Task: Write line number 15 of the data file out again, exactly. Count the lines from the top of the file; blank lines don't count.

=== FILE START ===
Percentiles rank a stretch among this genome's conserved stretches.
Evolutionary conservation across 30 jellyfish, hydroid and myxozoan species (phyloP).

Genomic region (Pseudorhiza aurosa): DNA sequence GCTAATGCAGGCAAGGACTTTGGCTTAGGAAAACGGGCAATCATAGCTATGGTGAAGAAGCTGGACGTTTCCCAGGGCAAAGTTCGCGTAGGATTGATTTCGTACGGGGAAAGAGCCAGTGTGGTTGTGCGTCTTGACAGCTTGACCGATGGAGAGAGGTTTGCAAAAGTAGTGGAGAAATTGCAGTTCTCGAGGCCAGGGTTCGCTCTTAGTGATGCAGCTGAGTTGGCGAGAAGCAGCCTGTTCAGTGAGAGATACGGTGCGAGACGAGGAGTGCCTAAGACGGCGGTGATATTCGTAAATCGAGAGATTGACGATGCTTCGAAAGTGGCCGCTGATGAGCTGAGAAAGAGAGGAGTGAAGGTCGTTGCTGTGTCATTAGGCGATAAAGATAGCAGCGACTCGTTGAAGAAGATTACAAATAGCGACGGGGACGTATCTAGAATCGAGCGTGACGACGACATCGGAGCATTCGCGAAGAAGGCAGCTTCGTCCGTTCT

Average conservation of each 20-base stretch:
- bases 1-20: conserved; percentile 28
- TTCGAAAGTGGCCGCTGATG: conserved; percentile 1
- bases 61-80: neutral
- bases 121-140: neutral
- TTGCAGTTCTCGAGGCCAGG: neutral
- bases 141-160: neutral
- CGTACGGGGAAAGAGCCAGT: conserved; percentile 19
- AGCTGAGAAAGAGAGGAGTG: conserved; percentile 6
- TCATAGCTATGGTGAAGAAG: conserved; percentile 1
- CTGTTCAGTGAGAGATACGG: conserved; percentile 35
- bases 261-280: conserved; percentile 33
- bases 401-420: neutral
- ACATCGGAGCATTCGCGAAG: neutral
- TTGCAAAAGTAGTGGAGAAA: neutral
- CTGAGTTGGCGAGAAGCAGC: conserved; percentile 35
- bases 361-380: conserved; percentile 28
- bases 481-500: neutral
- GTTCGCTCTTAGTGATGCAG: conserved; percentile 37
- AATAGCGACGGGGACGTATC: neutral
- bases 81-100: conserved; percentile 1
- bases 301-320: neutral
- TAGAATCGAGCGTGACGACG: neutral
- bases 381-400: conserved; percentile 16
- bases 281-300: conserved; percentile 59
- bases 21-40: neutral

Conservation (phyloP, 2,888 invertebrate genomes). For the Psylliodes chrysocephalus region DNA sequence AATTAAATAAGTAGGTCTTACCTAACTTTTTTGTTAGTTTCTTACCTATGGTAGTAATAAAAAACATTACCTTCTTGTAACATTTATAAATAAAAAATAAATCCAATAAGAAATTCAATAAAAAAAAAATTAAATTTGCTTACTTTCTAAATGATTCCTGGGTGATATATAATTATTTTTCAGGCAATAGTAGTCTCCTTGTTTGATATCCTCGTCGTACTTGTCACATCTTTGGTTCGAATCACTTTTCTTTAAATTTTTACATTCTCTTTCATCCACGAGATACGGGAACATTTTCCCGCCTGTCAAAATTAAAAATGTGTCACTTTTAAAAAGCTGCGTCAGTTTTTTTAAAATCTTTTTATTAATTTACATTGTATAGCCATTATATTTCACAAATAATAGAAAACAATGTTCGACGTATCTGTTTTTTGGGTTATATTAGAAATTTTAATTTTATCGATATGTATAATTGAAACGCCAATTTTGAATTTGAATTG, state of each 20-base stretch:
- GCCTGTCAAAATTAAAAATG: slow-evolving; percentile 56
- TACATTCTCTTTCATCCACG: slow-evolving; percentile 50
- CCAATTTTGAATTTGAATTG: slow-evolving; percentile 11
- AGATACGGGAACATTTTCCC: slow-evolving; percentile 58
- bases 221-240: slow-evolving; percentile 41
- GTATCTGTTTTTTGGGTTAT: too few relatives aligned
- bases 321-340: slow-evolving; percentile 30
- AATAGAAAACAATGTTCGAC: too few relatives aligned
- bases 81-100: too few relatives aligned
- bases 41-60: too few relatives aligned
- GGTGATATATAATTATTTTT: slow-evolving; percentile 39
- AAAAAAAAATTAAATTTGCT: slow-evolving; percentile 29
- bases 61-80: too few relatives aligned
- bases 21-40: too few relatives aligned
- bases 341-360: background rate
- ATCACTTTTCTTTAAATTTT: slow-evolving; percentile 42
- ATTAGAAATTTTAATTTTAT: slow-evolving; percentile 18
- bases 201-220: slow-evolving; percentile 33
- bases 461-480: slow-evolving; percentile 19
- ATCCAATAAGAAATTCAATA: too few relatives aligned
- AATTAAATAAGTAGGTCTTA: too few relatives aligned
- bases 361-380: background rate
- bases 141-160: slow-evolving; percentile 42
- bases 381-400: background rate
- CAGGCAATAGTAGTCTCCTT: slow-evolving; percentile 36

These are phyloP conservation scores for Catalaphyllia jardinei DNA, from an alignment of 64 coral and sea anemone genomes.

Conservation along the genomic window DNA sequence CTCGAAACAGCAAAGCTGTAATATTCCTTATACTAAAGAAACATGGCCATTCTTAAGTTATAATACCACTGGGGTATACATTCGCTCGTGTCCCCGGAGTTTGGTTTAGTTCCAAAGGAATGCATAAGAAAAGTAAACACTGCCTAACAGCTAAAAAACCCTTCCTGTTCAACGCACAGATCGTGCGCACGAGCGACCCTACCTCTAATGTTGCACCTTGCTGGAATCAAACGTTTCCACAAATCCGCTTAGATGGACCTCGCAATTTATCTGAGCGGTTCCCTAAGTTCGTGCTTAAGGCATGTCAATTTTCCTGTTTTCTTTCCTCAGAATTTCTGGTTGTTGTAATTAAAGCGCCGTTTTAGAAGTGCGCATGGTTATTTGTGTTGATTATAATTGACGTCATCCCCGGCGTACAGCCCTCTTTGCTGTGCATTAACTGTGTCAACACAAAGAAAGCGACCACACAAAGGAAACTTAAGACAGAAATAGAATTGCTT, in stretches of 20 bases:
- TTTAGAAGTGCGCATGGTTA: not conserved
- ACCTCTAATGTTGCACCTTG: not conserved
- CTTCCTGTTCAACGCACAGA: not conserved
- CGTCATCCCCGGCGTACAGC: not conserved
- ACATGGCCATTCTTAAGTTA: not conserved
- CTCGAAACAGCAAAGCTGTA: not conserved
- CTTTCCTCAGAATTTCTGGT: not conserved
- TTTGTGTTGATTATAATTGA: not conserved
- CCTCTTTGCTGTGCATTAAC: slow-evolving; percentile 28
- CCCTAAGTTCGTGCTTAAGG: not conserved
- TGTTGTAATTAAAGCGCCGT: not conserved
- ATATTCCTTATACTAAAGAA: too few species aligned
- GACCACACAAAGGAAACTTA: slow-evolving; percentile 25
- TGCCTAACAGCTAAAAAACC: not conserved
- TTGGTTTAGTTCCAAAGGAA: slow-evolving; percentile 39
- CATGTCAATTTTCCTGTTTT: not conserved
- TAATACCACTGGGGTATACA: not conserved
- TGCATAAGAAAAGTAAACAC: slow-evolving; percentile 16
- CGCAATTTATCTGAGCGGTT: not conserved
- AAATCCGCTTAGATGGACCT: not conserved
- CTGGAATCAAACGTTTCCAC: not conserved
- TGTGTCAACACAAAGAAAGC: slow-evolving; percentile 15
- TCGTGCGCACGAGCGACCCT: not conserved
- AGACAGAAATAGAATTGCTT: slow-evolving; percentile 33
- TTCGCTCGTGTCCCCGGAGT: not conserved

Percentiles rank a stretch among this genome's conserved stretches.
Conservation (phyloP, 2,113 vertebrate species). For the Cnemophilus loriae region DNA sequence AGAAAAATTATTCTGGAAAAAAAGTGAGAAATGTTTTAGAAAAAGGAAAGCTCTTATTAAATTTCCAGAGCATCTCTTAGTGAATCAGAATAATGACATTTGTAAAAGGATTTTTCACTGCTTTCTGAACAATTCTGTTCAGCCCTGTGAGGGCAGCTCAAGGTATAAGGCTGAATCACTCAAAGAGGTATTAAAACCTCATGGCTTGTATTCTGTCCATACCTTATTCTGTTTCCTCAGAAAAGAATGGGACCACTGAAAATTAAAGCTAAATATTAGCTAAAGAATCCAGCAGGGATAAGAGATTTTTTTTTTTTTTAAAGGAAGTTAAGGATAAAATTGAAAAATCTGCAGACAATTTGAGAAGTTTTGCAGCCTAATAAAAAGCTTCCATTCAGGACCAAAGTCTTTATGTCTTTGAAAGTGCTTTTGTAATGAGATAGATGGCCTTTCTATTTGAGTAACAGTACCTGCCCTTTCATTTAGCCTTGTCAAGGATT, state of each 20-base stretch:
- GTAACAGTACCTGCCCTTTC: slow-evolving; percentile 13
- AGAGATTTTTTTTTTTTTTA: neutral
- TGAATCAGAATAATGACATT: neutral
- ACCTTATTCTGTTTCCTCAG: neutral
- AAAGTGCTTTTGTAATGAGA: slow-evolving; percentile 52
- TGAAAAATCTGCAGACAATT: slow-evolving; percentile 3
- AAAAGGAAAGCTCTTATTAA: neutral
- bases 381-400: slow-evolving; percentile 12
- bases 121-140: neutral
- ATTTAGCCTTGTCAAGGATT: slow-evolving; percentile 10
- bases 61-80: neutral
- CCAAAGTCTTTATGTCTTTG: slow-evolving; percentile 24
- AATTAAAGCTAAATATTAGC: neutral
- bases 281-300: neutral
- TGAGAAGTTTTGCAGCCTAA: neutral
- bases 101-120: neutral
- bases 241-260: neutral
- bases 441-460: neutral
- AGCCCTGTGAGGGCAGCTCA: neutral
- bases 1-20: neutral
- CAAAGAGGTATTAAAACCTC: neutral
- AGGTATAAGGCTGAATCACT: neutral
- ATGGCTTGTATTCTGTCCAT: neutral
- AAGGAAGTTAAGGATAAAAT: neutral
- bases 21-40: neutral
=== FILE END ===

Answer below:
- bases 261-280: conserved; percentile 33